Law Enforcement: The Individual Team Sport

I’ll say it time and time again: law enforcement is the most unique profession on this planet. Yes, I am biased towards this profession, because it is the profession that I am in a deep love affair with. Some days it may feel more like a “job” than others. However, for the most part, this profession is not a “job”, it is a life style, it is a sport of sorts. In this analogy is where today’s article stems from.

When we think of team sports we may automatically think of football, soccer, lacrosse and baseball. When we think of individual sports we think of swimming, tennis, track, golf etc. In which category does law enforcement fit? I would say, neither. Law enforcement is an “individual team sport”. I’m all about the clever comparisons and witty phrases that bring out the unique qualities of the “law enforcement sport”. On the surface, and when looking at the day-to-day actions and tasks of a LEO, it would appear to be an individual “sport”. We patrol alone in our cars, rarely with a partner. We respond to typical calls for service alone. We proactively look for crime, alone. Despite the fact that many of our daily tasks are completed alone, we are involved in a team “sport”. Yes, we may be physically alone, but we are never truly out there by ourselves. When you call a traffic stop, often the other officers on duty are mapping out the streets in their head in preparation to back you up. When you do call for assistance, a fellow officer is NEVER too far away. When we struggle, both physically during the job and in life, we have a sea of blue backing us. I can draw from many experiences in my very short career, thus far, when the blue brotherhood has backed an officer in need. We see it in our every day work place, when one officer begins a fight, everyone backs him up in no time flat. Then we see it when an officer has a more subtle struggle, a life struggle.

Take, for example, an officer in financial need. I have never seen so many people, who are not the most financially comfortable or sound, give the only money they have to support an officer who is in a worse place financially than them. I’ve seen it on a large-scale and I’ve seen it done for an officer who just couldn’t afford dinner out when everyone else on the squad is eating out that day. No one goes un-included. In my department we have had officers fall ill; seriously ill. Fellow officers will donate accrued leave, money, conduct bake sales or raffles, all so that the effected officer does not fall ill alone. We can tell when our fellow officers are having a bad day, and we pick up the slack (without a complaint heard).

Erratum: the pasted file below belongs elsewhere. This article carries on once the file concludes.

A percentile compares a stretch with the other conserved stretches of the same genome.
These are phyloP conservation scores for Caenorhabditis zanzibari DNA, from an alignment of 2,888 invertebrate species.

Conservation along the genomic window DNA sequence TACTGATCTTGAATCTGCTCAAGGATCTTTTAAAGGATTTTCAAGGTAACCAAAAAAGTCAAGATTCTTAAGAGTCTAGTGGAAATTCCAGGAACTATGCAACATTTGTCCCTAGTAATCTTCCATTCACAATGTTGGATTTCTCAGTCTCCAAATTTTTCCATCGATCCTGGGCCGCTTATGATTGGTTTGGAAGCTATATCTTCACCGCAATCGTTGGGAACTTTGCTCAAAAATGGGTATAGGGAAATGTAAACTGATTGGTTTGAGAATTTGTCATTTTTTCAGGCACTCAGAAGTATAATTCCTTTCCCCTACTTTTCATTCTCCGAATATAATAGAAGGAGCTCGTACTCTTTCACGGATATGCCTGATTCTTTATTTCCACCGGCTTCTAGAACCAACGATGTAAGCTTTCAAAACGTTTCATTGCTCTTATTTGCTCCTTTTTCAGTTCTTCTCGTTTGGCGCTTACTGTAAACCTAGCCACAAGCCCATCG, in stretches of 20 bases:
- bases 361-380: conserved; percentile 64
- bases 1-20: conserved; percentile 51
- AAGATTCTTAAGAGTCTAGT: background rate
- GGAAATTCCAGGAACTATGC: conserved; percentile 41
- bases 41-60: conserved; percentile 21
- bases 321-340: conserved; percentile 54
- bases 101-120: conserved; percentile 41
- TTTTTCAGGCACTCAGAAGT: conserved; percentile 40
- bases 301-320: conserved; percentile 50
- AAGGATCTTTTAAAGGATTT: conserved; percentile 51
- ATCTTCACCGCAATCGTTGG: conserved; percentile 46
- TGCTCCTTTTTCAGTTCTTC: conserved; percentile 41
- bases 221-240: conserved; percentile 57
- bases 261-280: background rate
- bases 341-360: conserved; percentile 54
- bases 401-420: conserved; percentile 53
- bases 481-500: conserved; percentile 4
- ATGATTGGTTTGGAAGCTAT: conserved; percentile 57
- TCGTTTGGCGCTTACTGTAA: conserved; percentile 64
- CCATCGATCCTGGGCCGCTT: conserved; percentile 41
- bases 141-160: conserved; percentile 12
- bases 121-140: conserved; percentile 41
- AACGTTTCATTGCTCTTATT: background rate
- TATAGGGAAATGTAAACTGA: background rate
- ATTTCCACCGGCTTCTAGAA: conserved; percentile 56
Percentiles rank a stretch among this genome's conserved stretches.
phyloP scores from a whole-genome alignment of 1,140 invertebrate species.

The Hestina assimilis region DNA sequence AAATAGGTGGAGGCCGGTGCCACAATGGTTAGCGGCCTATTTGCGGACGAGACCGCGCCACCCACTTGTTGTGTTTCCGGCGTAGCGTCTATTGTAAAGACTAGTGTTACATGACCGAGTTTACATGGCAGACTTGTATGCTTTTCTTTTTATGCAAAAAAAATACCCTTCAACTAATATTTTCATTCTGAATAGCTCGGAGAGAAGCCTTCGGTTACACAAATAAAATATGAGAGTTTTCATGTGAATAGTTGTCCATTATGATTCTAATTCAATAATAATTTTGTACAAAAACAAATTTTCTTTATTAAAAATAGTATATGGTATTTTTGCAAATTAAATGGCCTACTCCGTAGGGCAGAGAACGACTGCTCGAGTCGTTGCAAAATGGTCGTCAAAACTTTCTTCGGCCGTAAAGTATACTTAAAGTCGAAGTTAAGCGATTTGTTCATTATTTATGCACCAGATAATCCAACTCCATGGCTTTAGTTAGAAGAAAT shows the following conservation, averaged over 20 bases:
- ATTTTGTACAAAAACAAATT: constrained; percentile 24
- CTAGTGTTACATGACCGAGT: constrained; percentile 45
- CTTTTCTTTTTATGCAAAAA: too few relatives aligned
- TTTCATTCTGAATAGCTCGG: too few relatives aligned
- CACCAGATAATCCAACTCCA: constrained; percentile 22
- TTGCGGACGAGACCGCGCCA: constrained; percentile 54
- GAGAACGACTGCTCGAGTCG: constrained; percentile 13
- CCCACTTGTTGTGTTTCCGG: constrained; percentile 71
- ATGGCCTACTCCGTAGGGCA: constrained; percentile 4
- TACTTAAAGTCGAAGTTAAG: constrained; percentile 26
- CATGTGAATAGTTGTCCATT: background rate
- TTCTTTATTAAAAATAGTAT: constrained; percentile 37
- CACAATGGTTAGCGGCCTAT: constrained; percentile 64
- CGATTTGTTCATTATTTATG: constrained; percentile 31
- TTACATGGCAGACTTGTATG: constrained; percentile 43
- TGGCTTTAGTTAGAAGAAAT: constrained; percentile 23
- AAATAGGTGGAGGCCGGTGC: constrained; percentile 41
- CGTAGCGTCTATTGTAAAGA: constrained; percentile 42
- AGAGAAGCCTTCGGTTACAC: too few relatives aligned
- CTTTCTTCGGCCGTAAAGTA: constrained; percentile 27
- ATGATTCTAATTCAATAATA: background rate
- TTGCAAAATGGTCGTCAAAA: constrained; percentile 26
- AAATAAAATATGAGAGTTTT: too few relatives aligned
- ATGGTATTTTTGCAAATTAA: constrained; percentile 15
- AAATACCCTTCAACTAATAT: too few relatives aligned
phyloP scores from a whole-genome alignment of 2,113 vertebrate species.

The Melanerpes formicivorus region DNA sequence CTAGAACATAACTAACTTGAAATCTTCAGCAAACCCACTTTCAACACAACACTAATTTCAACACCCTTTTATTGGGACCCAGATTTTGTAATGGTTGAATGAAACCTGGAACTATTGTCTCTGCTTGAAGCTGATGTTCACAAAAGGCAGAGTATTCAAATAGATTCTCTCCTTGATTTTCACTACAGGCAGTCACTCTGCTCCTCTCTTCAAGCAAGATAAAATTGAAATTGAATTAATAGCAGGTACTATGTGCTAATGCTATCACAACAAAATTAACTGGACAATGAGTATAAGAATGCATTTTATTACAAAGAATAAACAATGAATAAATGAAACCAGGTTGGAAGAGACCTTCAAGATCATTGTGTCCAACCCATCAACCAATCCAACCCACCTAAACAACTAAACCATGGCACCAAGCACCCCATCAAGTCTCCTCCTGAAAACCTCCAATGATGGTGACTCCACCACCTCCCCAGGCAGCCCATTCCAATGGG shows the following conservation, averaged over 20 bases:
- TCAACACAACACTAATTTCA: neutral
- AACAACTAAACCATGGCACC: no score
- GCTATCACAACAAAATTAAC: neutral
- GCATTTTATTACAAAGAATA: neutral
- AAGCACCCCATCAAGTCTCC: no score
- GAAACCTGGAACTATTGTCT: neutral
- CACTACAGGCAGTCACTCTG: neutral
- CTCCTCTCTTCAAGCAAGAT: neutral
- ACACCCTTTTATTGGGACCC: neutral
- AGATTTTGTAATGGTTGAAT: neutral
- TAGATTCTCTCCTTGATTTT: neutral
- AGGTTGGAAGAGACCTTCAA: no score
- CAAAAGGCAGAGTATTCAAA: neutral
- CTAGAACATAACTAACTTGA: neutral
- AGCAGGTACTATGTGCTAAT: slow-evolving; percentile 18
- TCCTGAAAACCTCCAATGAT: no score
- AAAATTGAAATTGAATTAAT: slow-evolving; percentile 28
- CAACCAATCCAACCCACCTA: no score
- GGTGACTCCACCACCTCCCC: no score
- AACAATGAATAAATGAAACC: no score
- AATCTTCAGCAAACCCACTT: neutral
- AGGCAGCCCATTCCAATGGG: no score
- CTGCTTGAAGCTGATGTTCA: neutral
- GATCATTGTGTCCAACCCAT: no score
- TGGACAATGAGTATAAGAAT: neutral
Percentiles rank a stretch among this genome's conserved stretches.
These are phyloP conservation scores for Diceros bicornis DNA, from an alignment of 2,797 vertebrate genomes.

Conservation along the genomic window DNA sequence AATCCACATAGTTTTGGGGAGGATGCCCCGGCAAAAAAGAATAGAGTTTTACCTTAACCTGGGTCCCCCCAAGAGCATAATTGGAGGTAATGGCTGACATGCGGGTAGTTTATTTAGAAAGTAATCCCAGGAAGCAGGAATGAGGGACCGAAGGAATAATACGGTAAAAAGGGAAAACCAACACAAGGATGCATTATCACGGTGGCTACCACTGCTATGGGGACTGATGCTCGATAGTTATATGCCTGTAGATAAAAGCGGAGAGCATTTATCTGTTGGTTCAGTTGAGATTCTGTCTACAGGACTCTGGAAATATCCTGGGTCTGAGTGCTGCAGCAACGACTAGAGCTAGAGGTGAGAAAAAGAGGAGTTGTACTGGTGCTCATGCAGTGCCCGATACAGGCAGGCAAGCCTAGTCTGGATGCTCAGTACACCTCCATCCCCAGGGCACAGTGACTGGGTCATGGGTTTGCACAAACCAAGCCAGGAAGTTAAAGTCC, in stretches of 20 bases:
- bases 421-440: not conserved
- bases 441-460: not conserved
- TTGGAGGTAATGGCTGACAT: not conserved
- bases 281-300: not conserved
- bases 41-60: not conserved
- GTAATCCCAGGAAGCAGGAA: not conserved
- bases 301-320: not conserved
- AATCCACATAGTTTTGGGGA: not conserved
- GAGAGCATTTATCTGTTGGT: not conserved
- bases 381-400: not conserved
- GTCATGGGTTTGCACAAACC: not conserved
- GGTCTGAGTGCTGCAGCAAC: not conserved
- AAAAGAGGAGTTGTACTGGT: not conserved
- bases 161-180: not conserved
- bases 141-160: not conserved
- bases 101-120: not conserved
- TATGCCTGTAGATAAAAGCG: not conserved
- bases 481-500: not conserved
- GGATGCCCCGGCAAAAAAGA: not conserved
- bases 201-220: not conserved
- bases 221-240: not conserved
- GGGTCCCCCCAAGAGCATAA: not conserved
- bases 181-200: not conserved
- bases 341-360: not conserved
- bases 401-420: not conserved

We may not all get along. In fact, there are some officers that may not like each other on the personal level, but because we all do the same job and see the same terrible things, we will not hesitate to assist that officer in need.

There are some things we may physically do “alone”, but we are members of the biggest individual team sport known to man.

I love my sisters and my brothers in blue, and I know they love me. That is why I would die for this “sport”, and they would die for it too. I can only imagine that when an officer stands at the gates of heaven and answers to St. Peter, they are backed by a sea of winged men and women with badges; men and women that have seen hell on earth, have fought in this country’s biggest battles and throughout their lives have earned the warrior status.

Just as football players wear the scars and bruises from big hits, law enforcement officers bear the scars, both mentally and physically, of our trade. We wear these scars well, sometimes hidden deep within our souls. Never forget that the scars we bear make us the people we are. Never hang your head down low.

Look to the skies and know that, both on this earth and up in heaven, you belong to the biggest and most professional team ever known to mankind.